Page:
We arrived at Tokyo airport at 6.30am.As usual Brian was tired and grumpy when we landed as he is too scared of flying to get any sleep on the plane.Admittedly it was the mostturbulent flight we have so far.The plane did drop from the sky at one point as we caught the tail end of a typhoon off the coast of Japan!
Thankfully for the frugal Loves, Andy had told us to buy a Japan rail pass before we got to Japan.This saved us a fortune in rail costs over the week.We decided to have a bit longer in Japan so that we could meet up with Brian's uni flat mate (Stewart) in Hong Kong after his holidays.This turned out to be great as Japan was totally amazing.We loved everything about it.The cleanliness, friendly people not out to scam you, the efficient travel, nice hostels!
On day 1 we got our rail pass.Luckily the girl spoke English and told us how to get our first train.Feeling like total train spotter geeks we were impressed by the bullet trains (Shinkansen) and even had to take some photos on the platform.All trains in Japan run on time to the second- you can set your watch by them.A welcome break from the travel in South East Asia.We boarded the train and were off to Kyoto feeling the g-force! In a smooth couple of hours we arrived in Kyoto.
A lot of the signs are in English which made our trip pretty easy.Our first issue was trying to find an ATM that would give us some money.Organised as ever we had arrived in another new country without any local currency.Eventually we found the post office full of westerners and got our first Yen.
We stayed at K's House in Kyoto which was a great hostel.Almost 5 star luxury compared to what we had been used to sleeping in.It was pretty wet but obviously there was a whole new city to see so we couldn't hang around. We learned that the Japanese in Kyoto are very good at cycling one-handed holding an umbrella in the rain.They also haven't heard of cycling on the roas so you have to watch your back!
We were hungry so attempted to find some food.Being in Japan we thought we should try some Udon noodles.Looking suitably confused in the noodle café the chef produced an English menu.We ordered our Udon and soup and slurped away with the locals.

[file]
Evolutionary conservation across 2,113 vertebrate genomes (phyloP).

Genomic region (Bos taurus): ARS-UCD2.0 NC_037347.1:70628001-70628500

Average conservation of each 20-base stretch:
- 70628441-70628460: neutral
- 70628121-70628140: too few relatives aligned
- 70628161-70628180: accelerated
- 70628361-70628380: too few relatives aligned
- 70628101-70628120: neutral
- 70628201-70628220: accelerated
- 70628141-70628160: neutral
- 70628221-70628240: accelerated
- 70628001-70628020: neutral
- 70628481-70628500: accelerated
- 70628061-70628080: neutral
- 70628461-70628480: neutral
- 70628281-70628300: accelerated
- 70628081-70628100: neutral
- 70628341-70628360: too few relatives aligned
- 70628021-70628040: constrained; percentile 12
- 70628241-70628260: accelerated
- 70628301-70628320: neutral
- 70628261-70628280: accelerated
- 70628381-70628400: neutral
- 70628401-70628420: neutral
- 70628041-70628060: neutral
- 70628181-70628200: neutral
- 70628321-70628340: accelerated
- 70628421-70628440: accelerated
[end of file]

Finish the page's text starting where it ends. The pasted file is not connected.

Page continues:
We were too late to get in to the Castle so wandered about in the rain much to Brian's frustration.It was starting to get dark so we headed for Pontocho which has lots of little tea houses and lanterns and is famous for Geisha.Sadly we didn't spot any Geisha this time and headed back to the hostel for a comfy night's sleep.
On day 2 it was still raining.Given that I only have 1 pair of trainers and lots of flip flops I had to walk about with plastic bags in my shoes.Given we were in Japan we had to take our shoes off everytime we entered a temple, shop or restaurant!The rustling of the plastic bags was met by a few enquiring looks from the Japanese.
We spent the day exploring southern Higashiyama which was full of beautiful temples. Just the sort you imagine when you think of Japan.We drank lots of holy water and saw a few couples out in their Kimonos.The definite highlight of the day was our Geisha-spotting.We were wandering down a picturesque lane with lots of little wooden houses when in front of us two Geisha girls came out of a house.They were stunning.It was only us and them so I asked if I could please take some photos rather than be like the paparazzi snapping in their faces.Such an amazing and pretty rare sight.
The next morning we got the local train out to Arishyama where we had breakfast in a local coffee shop. The man behind the counter had a bow-tie on and was making coffee in what looked like a science experiment with a bunsen burner and glass tubes. Very tasty toast and jam with the locals though.
We then wandered about some more stunning temples including Tenryuji and walked through a bamboo forest which was pretty amazing.
We then rushed back to Kyoto central and jumped on the bullet train to Hiroshima to find out about the horrific atomic bombing.